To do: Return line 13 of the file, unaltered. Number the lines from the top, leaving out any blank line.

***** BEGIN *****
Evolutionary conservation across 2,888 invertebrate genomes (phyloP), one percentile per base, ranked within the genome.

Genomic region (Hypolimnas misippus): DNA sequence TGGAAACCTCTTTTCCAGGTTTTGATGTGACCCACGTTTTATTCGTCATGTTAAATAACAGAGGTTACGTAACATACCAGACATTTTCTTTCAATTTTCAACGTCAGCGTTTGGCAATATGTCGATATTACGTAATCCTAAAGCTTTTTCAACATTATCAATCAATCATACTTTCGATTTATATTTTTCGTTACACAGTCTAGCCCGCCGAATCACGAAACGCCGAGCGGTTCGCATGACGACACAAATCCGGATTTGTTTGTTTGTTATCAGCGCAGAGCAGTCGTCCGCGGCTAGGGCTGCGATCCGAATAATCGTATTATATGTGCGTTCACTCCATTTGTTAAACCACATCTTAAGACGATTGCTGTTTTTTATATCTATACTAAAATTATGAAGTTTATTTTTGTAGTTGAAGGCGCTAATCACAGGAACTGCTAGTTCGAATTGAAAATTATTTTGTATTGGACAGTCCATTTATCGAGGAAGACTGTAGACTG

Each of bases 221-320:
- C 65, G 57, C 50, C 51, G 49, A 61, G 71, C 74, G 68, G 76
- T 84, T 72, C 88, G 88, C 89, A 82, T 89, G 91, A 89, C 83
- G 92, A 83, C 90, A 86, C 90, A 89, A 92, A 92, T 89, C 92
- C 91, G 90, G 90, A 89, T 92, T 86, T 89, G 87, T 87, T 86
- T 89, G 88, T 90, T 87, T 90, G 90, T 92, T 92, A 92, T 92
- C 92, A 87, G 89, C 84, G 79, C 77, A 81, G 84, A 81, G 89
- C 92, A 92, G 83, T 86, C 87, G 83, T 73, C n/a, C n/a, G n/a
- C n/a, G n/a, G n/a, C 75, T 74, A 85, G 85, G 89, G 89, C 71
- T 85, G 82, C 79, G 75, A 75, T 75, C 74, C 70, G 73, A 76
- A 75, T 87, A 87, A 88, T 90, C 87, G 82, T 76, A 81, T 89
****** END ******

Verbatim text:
- A 75, T 87, A 87, A 88, T 90, C 87, G 82, T 76, A 81, T 89